Recently, we encountered a situation where we needed a very small Arduino microcontroller and motor driver. On Alumini, our 12-legged walking robot, there won’t be an electronics box, so we will be integrating the electronics into the bones of the creature. Our goal was for the creature to appear to be all legs. So, we needed the electronics to be very small, hidden beneath and between the robot’s many leg linkages. After trying a few experiments with different components and approaches, we’re excited about the approach we came up with. We don’t know whether it’s going to work in the final robot yet, which is still under construction, but so far it seems promising. The Arduino Pro Mini board from Sparkfun is just 0.7″ x 1.3″ and it’s on a 0.032″ thick circuit board, so it’s a very small, thin little microcontroller indeed. We love the form factor. If it works on this project, it may just become our “go-to” microcontroller for small projects. We also decided to try Sparkfun’s tiny 1A Motor Driver, which is only .8″ x .8″ square.
Genevieve and I soldered up the boards and they’re working well so far, but the one negative we’ve encountered is that the motor driver is a very simple little thing. It’s basically just a breakout board for the TB661FNG chip, so it doesn’t have a lot of on-board smarts. Instead of a single TTL serial wire like we’re used to, it requires 2 PWM pins and 5 digital pins to control it. We don’t have a lot of room for wires, so we did something we thought was really cool: we sandwiched the boards together and turned the motor driver into a tiny make-shift shield for the Pro Mini board. We lined up the pins just right, wrote the software to correspond to those pins, and literally soldered the boards together, which eliminated the need for the 7 control wires. We thought there was a fair chance we would ruin the two boards, but it worked like a charm. In the photo, the seven solder points near the penny (on the red board) are the control pins between the arduino and the motor driver. The other wires (at the top of the photo) go to the 11.1V LIPO battery, motors, sonar sensors, xbee radio, and other components of the robot.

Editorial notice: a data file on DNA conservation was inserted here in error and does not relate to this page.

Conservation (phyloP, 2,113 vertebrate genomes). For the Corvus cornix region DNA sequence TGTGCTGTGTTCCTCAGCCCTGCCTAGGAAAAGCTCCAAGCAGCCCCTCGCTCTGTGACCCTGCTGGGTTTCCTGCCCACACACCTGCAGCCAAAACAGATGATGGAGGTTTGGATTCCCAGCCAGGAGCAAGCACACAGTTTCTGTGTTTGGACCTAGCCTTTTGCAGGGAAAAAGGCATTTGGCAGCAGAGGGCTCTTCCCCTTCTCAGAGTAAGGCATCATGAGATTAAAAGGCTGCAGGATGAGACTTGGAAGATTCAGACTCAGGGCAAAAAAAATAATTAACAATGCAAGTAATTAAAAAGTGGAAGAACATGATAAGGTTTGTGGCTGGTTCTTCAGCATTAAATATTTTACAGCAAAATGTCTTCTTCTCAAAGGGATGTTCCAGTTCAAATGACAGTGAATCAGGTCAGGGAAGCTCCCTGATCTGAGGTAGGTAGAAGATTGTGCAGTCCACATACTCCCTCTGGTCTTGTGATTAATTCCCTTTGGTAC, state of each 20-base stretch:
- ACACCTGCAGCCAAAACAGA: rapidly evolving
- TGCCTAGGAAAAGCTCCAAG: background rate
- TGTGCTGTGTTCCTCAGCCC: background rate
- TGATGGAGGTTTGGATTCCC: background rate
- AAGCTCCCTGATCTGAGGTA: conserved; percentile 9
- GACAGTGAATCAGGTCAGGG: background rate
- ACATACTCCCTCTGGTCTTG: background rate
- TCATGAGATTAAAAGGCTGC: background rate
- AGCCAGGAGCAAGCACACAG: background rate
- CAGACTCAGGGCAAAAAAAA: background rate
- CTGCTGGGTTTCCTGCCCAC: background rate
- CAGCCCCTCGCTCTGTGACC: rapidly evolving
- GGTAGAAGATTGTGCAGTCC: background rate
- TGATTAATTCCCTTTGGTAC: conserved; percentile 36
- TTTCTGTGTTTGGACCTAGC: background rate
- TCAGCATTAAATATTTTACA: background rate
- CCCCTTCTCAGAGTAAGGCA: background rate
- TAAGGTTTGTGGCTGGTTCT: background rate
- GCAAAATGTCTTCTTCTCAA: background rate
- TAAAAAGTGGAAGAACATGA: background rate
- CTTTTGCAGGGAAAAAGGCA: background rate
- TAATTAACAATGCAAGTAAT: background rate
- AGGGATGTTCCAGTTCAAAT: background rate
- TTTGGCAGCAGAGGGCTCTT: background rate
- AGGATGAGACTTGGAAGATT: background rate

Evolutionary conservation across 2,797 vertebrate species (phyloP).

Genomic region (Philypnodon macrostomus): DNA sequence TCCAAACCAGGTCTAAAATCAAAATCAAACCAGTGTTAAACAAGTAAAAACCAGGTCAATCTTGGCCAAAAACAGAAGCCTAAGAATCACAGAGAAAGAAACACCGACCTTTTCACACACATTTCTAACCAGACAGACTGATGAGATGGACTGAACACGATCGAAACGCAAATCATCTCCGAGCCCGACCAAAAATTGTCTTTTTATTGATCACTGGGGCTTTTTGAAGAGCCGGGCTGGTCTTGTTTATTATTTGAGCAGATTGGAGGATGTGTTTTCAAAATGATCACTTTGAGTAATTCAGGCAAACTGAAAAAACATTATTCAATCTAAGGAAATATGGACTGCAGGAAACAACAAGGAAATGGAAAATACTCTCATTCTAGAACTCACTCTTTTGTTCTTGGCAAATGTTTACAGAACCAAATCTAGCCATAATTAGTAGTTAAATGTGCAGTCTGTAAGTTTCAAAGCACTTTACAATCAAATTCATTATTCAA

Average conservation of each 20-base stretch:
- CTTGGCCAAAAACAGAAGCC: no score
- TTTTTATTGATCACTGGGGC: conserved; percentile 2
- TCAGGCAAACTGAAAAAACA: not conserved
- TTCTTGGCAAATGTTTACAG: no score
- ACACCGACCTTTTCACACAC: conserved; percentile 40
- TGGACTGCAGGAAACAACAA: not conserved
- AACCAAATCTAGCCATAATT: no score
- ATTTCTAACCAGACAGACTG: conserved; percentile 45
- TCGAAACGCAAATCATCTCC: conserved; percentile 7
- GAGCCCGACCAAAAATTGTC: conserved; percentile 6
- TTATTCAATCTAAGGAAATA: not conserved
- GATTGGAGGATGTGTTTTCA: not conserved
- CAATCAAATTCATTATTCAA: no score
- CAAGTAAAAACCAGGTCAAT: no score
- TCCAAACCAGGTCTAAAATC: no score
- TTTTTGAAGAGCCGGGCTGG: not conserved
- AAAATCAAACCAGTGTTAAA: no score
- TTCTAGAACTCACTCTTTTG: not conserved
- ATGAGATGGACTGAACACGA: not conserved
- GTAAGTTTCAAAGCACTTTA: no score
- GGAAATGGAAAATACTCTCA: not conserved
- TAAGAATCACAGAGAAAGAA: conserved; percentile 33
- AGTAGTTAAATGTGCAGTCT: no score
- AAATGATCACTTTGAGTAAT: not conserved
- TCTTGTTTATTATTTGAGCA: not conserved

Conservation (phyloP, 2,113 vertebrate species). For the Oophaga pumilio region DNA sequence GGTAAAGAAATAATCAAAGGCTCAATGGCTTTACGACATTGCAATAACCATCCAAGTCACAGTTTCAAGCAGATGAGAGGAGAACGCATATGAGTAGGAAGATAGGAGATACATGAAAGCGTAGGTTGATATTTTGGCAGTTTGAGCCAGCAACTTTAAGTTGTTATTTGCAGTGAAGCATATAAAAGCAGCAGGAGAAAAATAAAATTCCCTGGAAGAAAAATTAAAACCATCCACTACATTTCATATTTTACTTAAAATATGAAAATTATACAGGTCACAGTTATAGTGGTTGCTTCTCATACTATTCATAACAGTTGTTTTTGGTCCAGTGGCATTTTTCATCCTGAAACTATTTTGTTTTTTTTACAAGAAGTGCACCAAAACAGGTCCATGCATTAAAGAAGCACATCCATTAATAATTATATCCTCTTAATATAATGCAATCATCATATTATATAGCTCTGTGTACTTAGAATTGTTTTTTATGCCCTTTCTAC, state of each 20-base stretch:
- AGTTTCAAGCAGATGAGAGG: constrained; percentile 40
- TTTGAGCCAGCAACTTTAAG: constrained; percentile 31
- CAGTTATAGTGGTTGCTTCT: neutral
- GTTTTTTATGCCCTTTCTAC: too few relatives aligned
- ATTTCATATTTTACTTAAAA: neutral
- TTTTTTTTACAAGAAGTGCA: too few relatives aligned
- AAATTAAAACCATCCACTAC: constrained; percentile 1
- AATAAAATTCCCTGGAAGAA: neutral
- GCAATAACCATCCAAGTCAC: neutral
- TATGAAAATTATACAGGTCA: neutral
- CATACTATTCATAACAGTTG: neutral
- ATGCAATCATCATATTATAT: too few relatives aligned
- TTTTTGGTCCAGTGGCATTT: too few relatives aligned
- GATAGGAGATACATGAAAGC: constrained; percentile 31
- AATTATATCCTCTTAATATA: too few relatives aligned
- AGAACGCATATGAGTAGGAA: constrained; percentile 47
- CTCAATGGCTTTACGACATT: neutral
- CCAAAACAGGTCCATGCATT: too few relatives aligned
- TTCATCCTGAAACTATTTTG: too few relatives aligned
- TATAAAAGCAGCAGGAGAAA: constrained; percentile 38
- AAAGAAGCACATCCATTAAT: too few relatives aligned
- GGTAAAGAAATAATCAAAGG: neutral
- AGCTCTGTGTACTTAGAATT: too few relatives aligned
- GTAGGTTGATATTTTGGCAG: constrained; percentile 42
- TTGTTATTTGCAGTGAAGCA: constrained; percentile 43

The next big question is whether this little motor driver, which is rated at 1.2A per channel can handle Alumini’s 20mm x 42mm metal gearmotors, which are rated for a free-run current of 0.25 Amp and a stall current of 3.3 amps. Normally we would use a 5A motor controller for these motors, but the 5A motor controller was too large to fit on Alumini’s delicate frame. Once we had soldered our mini robot control system together, we were able to do some testing. When we run the partially-completed Alumini robot on the bench, the motors are pulling .6 Amp each, but they don’t have much force on them yet. We’ll see how this goes once we get Alumini scuttling at high speed around the room. We may end up smoking the motor driver and going back to the drawing board. We thermal-pasted a tiny aluminum heat fin to the chip to help dissipate the heat. We’ll keep you posted.
If you know of any small microcontrollers and motor drivers that would be good for our purpose, please let us know. We would love to know how you’ve solved these problems on your projects.